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Sunday, February 6, 2022

Granular Bastards - Tacit Ground (Discordian Records, 2021) ****

By Ron Coulter

Granular Bastards is Valeria Miracapillo (laptop) and Albert Cirera (saxophones).

Tacit Ground was recorded in Copenhagen, Denmark on June 23, 2020 and released April 5, 2021 on Discordian Records, a Barcelona, Spain based label that offers a large catalog of interesting releases from Barcelona-based artists.

Tacit Ground comes in at 33’27” with its four tracks. The title refers to the fact the album is freely improvised without planning or discussion. The album notes describe the music as follows: “Raw, naked voices from the instrument’s skin. The saxophone activates vibrant objects in its body, while granular machines sample and output grains with the same rough mechanics. Dull transients, resonant metal cans, asynchronous periods and chaotic densities, nothing will smooth out the frictions of thought in its attempt to coherence.” Agreed, this is raw, dirty, gritty, complex sound; it is textural and timbre-driven free improvisation, even in moments of subtlety or rhythmic activity as in track 2 where the rhythmic activity serves more to jaggedly carve out the texture than to establish periodicity. Even in a simple long-tone from the saxophone there is a tension and development of the timbre and pitch generated from it and the laptop (see track one); simple sounds, which are not so simple upon close listening.

This album is one of many that combines a performer on an acoustic instrument and one on electronics, where the acoustic instrument creates the musical content and the electronics use those sounds to be processed/manipulated in order to create their musical content. In many of these contexts the acoustic sounds are often subverted by the electronic sounds, with the resultant sounding like a single instrument or performer. Here, however, the acoustic and electronic are presented side by side as equal voices, clearly distinguishable and still well blended. Granted, the saxophonist’s use of extended techniques, and added objects to the instrument (preparations) generate exotic timbres that at times seem almost electronic in origin. Cirera’s solo performances, on record and youtube, are well worth checking out too; from these you can often see a style of improvising that lends itself well to this duo with Miracapillo and her particular use of electronics.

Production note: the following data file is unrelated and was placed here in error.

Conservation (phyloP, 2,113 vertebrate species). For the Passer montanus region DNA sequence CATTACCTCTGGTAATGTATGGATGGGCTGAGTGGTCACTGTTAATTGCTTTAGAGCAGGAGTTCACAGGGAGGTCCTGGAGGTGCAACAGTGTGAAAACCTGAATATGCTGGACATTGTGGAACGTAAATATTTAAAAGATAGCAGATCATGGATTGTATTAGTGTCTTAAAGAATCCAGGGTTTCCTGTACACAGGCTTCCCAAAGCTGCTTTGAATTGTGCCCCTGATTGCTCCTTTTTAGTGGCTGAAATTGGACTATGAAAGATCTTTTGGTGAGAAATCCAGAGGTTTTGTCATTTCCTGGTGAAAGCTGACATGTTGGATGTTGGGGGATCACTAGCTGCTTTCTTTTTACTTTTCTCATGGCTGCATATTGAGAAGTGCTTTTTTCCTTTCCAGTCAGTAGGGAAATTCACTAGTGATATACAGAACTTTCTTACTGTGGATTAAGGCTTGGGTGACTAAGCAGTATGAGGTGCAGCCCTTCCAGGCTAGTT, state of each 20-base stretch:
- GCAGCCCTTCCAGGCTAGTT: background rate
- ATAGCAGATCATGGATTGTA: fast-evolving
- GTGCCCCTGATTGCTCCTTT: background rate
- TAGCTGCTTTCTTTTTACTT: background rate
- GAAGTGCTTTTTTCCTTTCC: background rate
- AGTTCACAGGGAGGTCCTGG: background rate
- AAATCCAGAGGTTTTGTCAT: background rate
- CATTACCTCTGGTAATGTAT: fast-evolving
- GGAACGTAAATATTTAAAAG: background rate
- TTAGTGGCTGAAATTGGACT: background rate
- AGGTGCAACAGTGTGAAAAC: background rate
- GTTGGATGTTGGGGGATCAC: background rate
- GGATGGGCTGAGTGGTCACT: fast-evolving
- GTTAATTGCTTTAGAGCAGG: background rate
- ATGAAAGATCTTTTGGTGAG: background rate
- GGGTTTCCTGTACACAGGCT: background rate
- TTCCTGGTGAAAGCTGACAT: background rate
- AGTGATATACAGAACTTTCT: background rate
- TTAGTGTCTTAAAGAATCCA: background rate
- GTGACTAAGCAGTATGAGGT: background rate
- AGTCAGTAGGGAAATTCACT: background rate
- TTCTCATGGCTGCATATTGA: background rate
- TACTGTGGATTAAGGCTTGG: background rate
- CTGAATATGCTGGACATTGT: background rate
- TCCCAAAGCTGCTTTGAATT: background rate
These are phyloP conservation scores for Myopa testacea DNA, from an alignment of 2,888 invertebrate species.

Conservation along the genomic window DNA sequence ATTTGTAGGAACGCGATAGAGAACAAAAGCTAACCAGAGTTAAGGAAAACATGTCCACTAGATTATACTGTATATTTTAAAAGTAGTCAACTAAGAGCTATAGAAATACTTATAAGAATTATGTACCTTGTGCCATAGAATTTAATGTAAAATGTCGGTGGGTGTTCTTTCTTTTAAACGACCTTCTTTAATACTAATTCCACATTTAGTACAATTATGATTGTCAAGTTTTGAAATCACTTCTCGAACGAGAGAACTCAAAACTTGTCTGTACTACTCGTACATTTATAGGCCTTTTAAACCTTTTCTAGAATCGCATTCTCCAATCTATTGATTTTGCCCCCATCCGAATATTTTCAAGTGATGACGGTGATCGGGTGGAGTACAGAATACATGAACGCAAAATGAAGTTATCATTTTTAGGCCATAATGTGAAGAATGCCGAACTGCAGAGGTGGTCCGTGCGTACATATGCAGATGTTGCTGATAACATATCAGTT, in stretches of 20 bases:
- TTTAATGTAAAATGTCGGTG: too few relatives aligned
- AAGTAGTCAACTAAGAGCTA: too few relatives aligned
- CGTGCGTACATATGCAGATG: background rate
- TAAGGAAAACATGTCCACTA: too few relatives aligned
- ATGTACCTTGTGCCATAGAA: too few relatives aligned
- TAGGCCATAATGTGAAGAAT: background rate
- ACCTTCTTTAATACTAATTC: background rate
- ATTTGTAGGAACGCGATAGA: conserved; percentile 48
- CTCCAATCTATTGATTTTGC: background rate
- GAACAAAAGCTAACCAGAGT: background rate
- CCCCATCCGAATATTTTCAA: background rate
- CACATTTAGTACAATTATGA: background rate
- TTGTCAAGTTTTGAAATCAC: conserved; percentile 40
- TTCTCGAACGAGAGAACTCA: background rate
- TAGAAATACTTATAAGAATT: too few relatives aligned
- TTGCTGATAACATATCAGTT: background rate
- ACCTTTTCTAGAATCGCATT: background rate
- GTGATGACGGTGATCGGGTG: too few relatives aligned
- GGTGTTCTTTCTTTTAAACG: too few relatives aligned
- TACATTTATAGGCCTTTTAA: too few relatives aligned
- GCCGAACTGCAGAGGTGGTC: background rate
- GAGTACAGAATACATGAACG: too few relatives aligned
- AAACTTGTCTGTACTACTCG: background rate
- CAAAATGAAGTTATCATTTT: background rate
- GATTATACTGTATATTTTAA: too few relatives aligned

The duo has an excellent balance in their improvisations, an empathetic performance dynamic that generates very sensitive development of timbre, texture, and pitch. In addition to Cirera’s excellent contributions mentioned earlier, Miracapillo demonstrates adept control with the laptop and the ability to interact with the responsiveness of an acoustic instrument.

Tacit Ground is an excellent album that demands close, attentive listening to appreciate its complexity. The listener will be rewarded for their efforts, especially on repeated listenings that will reveal new depths to the music every time.